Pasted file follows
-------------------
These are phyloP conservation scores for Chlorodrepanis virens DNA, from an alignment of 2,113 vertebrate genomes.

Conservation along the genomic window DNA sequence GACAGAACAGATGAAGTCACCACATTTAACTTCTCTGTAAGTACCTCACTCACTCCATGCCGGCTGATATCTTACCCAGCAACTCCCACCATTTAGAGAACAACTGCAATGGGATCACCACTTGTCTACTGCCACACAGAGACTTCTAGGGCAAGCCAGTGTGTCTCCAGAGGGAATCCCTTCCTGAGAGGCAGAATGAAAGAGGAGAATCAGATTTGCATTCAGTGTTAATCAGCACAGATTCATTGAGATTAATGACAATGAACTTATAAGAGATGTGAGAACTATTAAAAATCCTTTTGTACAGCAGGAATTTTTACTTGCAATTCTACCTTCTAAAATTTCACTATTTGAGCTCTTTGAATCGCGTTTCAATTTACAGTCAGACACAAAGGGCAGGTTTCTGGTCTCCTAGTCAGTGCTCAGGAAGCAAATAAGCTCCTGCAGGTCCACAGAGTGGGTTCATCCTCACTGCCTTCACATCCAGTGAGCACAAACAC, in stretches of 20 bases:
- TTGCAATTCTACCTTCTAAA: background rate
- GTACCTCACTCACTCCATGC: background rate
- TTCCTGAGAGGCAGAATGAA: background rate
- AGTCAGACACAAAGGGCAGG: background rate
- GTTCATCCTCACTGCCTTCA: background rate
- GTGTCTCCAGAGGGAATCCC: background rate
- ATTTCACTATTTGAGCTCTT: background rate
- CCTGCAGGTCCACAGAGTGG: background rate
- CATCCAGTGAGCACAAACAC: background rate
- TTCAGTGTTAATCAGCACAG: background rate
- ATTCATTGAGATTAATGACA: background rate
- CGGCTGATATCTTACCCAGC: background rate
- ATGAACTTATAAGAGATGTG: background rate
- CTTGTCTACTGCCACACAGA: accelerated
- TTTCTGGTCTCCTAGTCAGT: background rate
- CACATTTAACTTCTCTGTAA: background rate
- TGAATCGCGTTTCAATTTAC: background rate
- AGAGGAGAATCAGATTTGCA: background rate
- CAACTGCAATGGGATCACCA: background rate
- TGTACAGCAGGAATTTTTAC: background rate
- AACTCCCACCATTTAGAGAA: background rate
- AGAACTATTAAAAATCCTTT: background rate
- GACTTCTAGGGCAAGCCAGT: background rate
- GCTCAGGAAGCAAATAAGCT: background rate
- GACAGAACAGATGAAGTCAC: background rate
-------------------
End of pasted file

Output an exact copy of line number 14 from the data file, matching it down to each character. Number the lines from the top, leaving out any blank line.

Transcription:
- CGGCTGATATCTTACCCAGC: background rate